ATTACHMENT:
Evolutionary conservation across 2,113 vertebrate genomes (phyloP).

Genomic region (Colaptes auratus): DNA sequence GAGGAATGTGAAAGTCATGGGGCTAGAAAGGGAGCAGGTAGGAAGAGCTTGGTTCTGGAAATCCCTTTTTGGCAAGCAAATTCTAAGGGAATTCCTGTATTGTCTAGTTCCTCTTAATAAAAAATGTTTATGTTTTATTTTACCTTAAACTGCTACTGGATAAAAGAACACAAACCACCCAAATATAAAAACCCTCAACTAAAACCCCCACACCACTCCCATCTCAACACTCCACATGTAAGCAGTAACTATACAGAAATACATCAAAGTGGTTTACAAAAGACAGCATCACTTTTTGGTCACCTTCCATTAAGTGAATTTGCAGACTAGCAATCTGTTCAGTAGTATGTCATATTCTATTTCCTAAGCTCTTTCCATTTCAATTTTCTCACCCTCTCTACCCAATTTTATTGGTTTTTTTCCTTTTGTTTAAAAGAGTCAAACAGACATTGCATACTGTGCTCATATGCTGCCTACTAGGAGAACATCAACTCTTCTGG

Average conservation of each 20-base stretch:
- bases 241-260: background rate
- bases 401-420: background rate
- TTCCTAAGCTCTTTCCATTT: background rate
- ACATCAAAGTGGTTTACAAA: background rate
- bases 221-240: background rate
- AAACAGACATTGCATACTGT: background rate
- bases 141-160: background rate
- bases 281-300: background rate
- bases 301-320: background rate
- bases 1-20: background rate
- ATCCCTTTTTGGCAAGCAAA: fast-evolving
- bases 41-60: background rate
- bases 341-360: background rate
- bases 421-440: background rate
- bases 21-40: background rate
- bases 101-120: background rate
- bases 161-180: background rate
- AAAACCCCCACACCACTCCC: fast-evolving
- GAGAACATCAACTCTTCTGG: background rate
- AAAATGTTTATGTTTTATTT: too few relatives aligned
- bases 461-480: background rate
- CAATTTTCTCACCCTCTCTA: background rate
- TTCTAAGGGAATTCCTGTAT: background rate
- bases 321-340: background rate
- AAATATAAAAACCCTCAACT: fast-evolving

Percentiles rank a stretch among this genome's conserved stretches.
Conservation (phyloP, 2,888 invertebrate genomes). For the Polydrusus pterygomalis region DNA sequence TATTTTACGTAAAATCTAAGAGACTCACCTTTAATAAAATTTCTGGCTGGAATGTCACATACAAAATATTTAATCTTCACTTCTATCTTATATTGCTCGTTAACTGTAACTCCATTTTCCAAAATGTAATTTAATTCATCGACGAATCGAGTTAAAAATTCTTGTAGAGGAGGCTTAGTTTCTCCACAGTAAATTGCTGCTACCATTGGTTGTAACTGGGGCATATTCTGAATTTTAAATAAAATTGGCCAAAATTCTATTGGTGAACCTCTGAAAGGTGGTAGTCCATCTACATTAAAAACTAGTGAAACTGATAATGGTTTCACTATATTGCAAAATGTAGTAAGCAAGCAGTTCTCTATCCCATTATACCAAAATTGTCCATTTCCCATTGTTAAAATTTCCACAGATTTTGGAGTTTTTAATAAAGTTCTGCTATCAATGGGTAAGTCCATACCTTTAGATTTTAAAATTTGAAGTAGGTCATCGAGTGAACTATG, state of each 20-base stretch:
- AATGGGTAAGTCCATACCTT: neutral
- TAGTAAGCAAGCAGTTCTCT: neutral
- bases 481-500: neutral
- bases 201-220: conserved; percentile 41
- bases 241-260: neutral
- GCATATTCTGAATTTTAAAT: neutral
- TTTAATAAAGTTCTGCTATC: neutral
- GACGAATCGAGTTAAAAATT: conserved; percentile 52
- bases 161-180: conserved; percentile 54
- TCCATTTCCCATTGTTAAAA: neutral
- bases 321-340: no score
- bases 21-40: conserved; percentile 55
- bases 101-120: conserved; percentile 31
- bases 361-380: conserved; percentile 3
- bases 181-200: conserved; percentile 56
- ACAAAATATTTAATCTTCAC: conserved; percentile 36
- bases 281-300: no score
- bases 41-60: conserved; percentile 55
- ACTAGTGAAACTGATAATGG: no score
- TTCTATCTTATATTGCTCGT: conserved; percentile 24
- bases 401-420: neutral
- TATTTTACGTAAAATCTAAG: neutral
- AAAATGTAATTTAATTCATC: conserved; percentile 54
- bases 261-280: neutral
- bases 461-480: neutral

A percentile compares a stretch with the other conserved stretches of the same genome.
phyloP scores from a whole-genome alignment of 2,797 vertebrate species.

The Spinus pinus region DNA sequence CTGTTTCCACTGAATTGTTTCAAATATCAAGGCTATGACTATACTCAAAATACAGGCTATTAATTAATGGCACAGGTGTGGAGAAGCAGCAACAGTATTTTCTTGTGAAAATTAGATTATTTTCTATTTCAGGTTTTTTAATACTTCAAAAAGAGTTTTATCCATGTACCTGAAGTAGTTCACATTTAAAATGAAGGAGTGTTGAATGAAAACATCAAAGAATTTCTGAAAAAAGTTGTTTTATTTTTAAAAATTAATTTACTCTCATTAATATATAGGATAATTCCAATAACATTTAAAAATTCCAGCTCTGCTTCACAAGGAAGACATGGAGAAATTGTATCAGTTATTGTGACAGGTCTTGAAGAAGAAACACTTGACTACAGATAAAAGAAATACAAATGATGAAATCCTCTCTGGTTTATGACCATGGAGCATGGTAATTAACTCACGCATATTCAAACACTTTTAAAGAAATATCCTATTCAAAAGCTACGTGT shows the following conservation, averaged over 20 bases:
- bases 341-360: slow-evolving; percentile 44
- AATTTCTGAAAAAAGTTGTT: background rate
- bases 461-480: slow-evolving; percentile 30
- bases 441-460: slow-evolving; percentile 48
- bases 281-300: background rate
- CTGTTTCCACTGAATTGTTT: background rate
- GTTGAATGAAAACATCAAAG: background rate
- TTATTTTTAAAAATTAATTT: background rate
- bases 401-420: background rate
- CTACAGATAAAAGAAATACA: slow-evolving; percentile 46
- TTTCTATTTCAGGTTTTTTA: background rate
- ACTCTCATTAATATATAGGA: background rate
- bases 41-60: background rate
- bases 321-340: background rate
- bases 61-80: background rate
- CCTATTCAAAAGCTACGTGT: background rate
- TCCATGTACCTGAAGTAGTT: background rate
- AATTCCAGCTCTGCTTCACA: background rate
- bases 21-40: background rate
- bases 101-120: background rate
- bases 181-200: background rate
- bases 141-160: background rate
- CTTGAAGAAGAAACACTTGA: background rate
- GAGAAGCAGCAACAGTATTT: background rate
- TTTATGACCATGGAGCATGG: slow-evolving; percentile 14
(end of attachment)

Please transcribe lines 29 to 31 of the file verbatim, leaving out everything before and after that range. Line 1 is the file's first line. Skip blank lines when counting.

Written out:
Percentiles rank a stretch among this genome's conserved stretches.
Conservation (phyloP, 2,888 invertebrate genomes). For the Polydrusus pterygomalis region DNA sequence TATTTTACGTAAAATCTAAGAGACTCACCTTTAATAAAATTTCTGGCTGGAATGTCACATACAAAATATTTAATCTTCACTTCTATCTTATATTGCTCGTTAACTGTAACTCCATTTTCCAAAATGTAATTTAATTCATCGACGAATCGAGTTAAAAATTCTTGTAGAGGAGGCTTAGTTTCTCCACAGTAAATTGCTGCTACCATTGGTTGTAACTGGGGCATATTCTGAATTTTAAATAAAATTGGCCAAAATTCTATTGGTGAACCTCTGAAAGGTGGTAGTCCATCTACATTAAAAACTAGTGAAACTGATAATGGTTTCACTATATTGCAAAATGTAGTAAGCAAGCAGTTCTCTATCCCATTATACCAAAATTGTCCATTTCCCATTGTTAAAATTTCCACAGATTTTGGAGTTTTTAATAAAGTTCTGCTATCAATGGGTAAGTCCATACCTTTAGATTTTAAAATTTGAAGTAGGTCATCGAGTGAACTATG, state of each 20-base stretch:
- AATGGGTAAGTCCATACCTT: neutral